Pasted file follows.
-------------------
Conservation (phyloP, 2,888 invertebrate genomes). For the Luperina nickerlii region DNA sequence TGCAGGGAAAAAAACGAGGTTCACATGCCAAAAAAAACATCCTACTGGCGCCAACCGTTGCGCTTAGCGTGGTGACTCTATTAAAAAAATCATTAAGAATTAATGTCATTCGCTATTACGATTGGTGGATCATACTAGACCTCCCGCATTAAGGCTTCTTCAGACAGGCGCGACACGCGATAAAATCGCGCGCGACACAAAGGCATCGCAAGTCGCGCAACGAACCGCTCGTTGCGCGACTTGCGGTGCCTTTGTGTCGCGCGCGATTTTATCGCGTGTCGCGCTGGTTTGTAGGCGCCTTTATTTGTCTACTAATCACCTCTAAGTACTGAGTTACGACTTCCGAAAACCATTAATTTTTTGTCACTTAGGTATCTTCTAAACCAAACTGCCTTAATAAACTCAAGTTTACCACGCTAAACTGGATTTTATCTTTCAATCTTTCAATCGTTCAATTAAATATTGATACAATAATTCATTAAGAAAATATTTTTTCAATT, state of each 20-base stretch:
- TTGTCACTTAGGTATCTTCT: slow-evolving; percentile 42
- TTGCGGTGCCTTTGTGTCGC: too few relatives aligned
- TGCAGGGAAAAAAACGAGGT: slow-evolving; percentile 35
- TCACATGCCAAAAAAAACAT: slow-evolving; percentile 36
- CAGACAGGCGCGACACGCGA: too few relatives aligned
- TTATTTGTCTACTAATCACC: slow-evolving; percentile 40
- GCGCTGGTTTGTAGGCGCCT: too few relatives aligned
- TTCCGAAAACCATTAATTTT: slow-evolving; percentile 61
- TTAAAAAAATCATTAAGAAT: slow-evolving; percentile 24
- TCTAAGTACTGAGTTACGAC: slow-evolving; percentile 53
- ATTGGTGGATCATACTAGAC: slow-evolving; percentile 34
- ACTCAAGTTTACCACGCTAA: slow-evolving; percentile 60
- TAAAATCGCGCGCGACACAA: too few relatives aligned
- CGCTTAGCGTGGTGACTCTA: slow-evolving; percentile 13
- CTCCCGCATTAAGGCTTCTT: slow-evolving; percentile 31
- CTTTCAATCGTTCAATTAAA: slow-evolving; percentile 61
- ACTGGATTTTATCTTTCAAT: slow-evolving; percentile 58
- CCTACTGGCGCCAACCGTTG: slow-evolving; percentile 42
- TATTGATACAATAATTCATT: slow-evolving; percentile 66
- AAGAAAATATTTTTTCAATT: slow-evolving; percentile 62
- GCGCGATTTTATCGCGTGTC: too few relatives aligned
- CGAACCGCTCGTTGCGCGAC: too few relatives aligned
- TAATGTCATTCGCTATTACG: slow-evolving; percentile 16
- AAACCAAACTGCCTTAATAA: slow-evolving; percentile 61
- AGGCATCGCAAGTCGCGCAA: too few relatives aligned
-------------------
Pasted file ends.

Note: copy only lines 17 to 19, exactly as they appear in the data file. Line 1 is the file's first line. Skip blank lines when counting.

- CTTTCAATCGTTCAATTAAA: slow-evolving; percentile 61
- ACTGGATTTTATCTTTCAAT: slow-evolving; percentile 58
- CCTACTGGCGCCAACCGTTG: slow-evolving; percentile 42